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Strength Is Scary

Strength training is intimidating. I’ll give you that. I think that’s why so many people gravitate toward something as seemingly simple as running.

When you’re looking for a way in to the health and fitness world, it feels much easier to lace up a pair of running shoes and hit the road than it does to navigate an unfamiliar world of endless possibilities with such foreign-seeming tools as dumbbells, kettlebells, barbells, slam balls, stability balls, resistance bands, machine weights, cable systems and umm… shake weights?

Add to that the eleven billion ways to structure a program from bodybuilding, powerlifting, and CrossFit to boot camps, HIIT classes, hybrid training and more!

Oh my.

It can be confusing and overwhelming to the point that it’s just easier to avoid altogether. However, I would argue that avoiding regular strength training is the biggest fitness mistake any human can make.

It’s that important.

But it’s especially important for runners. However, the time, resources, and energy we are already giving to running can make it that much more challenging to actually get it done.

Turns out, runners aren’t the only ones who struggle to strength train consistently. A recent study found low adherence to strength training across the general population, even more so when compared with adherence to aerobic conditioning. One study found that while 50% of adults meet the aerobic exercise recommendations of more than 150 mins per week, only 10-30% manage the recommended 2 strength sessions per week.

Knowing what I know about runners … that tracks.

Runners just want to run all the miles and have a really hard time committing to a consistent strength training regimen. But I get it. There can be a lot of barriers to entry that make it a little more intimidating than lacing up your awesome new running shoes and heading out the door.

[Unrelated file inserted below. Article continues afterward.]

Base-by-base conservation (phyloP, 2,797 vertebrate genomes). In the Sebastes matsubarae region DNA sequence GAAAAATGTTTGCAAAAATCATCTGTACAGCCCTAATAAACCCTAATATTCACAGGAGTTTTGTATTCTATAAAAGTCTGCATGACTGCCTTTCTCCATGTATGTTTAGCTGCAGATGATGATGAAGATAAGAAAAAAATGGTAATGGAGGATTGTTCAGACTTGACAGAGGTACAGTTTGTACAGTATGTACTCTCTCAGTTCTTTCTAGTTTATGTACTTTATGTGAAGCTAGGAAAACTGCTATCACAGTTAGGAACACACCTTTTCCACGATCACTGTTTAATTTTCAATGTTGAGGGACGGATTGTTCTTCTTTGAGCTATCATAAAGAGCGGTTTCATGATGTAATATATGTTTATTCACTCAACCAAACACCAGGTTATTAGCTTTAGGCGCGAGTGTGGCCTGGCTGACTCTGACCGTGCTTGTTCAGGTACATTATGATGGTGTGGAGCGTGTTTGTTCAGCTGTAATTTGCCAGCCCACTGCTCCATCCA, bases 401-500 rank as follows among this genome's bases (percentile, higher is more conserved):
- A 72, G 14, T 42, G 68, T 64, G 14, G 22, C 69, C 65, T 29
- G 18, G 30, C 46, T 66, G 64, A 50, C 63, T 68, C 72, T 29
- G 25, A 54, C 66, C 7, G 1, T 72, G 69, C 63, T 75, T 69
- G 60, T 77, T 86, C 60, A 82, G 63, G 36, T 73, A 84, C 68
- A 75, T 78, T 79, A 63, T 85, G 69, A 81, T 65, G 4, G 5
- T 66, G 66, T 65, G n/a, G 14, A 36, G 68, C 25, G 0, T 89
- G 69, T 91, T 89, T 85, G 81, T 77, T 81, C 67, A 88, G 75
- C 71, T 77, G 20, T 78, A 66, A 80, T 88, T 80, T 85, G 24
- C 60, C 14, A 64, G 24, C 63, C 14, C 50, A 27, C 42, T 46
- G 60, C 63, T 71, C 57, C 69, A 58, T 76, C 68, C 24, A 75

What it comes down to is perceived barriers to entry and an uncertainty about how to navigate the nuances of strength training in order for it to support our running rather than undermine it.

Here’s how those barriers and uncertainties might play out in real life:

  • I don’t have time

  • I don’t have access

  • I don’t have the money

  • I don’t know where to start or what to do

  • I don’t want to get hurt

  • I don’t want to be too sore or take away from the quality of my running

But strength training is just too important to ignore. There wouldn’t be recommendations if it weren’t.

Just look at some of the things strength training can do for your health (and more often than not, it does a better job at these things than running can):

  • Improves your bone density, reduces risk of osteoporosis and protects your joints

  • Reduces musculoskeletal pain

  • Improves lean muscle mass and metabolism

  • Encourages positive hormonal adaptations

  • Reduces signs and symptoms of chronic conditions like arthritis, obesity, and heart disease

  • Help you maintain independence as you age

  • Associated with lower all-cause mortality

According to that list, strength training is as close as we can get to the magic bullet, the fountain of youth, or whatever other euphemism you want to use for an effective solution to the question of how to obtain better health.

I LOVE running. Absolutely love it. But if a sedentary person were to come to me and ask about the best way to get healthy, I would recommend sustainable strength training, walking, and a quality nutrition plan.

And yet, I know who I’m talking to here!